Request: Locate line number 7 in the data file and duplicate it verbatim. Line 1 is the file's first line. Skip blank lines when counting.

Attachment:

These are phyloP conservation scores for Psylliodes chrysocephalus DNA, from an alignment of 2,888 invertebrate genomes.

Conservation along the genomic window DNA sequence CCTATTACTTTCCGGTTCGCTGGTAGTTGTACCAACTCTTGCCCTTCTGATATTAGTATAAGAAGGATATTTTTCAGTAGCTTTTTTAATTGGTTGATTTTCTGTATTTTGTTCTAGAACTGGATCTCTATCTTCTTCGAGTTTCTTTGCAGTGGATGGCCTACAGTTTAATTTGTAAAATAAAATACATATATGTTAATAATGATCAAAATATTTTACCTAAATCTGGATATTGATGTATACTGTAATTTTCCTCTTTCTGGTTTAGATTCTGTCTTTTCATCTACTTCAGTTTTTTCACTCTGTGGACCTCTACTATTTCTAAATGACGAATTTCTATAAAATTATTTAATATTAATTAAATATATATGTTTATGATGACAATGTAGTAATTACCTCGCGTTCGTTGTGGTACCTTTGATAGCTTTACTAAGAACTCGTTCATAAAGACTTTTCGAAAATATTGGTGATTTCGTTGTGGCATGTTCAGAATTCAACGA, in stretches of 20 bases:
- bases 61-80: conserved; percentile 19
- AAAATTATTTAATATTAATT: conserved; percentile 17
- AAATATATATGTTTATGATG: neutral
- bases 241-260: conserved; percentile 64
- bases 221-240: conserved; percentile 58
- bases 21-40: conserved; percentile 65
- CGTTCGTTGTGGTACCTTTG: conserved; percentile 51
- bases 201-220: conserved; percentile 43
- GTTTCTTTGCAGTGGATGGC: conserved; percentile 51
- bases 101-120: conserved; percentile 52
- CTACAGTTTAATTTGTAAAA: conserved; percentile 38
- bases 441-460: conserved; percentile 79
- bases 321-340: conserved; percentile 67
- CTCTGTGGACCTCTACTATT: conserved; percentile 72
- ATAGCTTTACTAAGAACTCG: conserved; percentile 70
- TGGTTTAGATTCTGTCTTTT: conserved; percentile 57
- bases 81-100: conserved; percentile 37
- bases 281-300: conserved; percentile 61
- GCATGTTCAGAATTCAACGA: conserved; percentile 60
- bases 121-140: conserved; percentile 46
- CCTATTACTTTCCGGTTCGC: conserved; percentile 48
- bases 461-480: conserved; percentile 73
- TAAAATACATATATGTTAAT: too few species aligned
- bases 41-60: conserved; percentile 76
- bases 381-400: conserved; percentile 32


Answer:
- bases 221-240: conserved; percentile 58